The Huffington Post
April 4, 2013
April 4, 2013
Over Ontario’s Nuclear Budget Is a Money Meltdown
No nuclear project has ever come in on time or on budget in Ontario.
The existing Darlington reactors came in $10 billion over budget. The recent refurbishment at Bruce Nuclear is $2 billion over budget and three years behind schedule. Standard and Poor revised its outlook on Ontario Power Generation (OPG) to "negative" last November due in part to cost overruns at Darlington.
It’s clear — nuclear energy is a financially irresponsible choice for Ontario.
Yet the Liberal government marches on with its nuclear dreams. The Canadian Nuclear Safety Commission has given the green light for the proposed Darlington nuclear refurbishment project. This opens the door for the government to waste billions more on nuclear.
Before you invest in a house, a car — or in my case, even the cereal I buy — you look at your available options. You weigh the pros and cons to see what has the best bang for your buck (or fibre, in the case of cereal) and you make your choice.
This is standard research you do to make sure you are making a good choice that is right for you today and in the future.
Yet even with billions at stake, the Liberal government continues to refuse an independent review that would analyze the risks and costs of nuclear and to review safer, cheaper and cleaner alternatives. Instead, the Liberals gave the nuclear industry a $26 million cheque to study their own costs.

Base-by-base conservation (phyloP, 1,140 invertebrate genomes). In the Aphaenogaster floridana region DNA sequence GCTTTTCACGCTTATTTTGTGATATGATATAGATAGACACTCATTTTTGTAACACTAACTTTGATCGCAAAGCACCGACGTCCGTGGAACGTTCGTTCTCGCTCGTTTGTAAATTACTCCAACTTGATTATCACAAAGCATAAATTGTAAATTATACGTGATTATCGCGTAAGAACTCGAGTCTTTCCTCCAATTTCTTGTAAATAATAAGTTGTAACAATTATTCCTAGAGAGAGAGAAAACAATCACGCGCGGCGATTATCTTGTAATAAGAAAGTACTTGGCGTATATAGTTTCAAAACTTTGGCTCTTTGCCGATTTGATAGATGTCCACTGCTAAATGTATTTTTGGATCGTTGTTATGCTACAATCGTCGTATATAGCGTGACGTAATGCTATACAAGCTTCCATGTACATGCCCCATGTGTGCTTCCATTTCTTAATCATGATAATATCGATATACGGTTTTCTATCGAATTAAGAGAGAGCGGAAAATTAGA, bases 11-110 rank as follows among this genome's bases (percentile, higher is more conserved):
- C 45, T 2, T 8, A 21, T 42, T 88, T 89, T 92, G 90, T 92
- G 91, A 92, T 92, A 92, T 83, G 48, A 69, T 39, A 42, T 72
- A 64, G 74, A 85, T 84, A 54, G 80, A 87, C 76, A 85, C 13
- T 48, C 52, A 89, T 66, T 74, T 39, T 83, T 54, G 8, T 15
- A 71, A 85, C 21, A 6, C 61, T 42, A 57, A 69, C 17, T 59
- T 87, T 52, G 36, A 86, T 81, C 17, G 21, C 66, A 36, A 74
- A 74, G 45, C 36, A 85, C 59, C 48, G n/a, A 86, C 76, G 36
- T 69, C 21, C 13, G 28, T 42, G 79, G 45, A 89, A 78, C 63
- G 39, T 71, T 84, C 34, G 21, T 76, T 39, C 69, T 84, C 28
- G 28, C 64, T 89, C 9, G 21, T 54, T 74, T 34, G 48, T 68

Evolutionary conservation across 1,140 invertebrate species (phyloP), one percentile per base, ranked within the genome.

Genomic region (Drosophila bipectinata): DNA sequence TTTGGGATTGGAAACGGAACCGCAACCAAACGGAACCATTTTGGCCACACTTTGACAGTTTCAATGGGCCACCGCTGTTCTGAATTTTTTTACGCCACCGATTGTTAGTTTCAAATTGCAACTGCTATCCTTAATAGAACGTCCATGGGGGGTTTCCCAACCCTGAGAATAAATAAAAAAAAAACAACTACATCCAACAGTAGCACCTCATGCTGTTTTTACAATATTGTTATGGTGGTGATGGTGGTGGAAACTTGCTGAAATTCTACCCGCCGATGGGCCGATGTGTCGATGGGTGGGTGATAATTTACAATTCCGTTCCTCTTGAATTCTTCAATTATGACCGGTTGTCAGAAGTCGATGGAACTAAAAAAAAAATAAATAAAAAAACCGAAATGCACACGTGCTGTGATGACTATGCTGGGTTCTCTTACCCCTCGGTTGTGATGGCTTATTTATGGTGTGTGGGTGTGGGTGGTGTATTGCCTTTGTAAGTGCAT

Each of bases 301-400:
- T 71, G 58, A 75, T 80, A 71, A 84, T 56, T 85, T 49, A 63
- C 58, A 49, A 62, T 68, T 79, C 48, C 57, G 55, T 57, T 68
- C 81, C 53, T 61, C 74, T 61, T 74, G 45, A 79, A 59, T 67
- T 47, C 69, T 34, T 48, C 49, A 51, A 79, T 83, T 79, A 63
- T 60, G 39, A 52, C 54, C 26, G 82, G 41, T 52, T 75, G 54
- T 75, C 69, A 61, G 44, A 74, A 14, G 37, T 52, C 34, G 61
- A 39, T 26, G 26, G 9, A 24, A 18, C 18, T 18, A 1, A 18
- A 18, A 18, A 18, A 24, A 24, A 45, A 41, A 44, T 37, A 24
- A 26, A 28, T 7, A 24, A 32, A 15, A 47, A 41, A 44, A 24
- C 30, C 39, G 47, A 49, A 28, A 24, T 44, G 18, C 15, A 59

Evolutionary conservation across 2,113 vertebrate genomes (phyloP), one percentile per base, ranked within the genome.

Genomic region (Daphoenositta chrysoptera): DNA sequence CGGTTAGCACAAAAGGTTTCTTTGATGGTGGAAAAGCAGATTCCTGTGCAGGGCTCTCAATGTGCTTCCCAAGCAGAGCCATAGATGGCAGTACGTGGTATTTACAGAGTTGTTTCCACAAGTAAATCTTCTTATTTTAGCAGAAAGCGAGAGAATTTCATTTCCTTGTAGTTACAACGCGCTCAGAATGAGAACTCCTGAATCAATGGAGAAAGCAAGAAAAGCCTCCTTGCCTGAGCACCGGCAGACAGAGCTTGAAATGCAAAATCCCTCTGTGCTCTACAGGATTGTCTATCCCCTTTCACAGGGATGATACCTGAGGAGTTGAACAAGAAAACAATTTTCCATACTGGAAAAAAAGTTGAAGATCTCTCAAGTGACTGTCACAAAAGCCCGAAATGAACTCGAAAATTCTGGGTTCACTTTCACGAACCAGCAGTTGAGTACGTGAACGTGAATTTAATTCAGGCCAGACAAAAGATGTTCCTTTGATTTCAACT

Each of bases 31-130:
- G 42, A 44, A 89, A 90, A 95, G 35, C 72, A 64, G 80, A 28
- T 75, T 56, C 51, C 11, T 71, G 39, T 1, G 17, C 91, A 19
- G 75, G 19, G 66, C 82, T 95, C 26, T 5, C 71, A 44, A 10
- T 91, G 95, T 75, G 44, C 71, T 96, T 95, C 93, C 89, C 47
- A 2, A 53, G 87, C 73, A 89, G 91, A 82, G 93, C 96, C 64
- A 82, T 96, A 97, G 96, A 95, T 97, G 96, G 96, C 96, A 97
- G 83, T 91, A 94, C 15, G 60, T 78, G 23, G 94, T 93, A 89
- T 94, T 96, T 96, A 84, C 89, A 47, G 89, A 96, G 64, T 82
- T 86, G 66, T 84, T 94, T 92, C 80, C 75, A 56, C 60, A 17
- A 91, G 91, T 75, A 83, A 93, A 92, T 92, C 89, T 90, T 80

This is inconceivable and irresponsible when we are still paying off the debt servicing charges from the last round of nuclear projects on our electricity bills.
Added to the economic costs are environmental and safety concerns. Darlington’s use of Lake Ontario water for cooling destroys millions of fish, larvae and eggs each year. A major nuclear catastrophe like Fukishima has happened once per decade, but the government’s detailed evacuation plans only cover a 10km area. The political establishment in Ontario continues to punt the problems of dealing with nuclear waste to our kids and future generations.
The high price tag of nuclear also creates a disincentive for conservation and efficiency — we need to sell the energy once it is produced, even if saving a kilowatt is the cheapest and greenest choice.
Ontario has an opportunity to use global demand for clean tech industries to transform our economy. We can improve productivity and innovation, create jobs in a growing sector, address climate change and have a positive influence on the well being of our communities — a win-win for the economy and environment.
But we won’t enjoy those benefits if the old parties at Queen’s Park continue to invest in expensive, out-dated technology.
The Liberal government has already wasted millions re-locating gas plants. Now they are set to spend billions on nuclear. We can and must do better.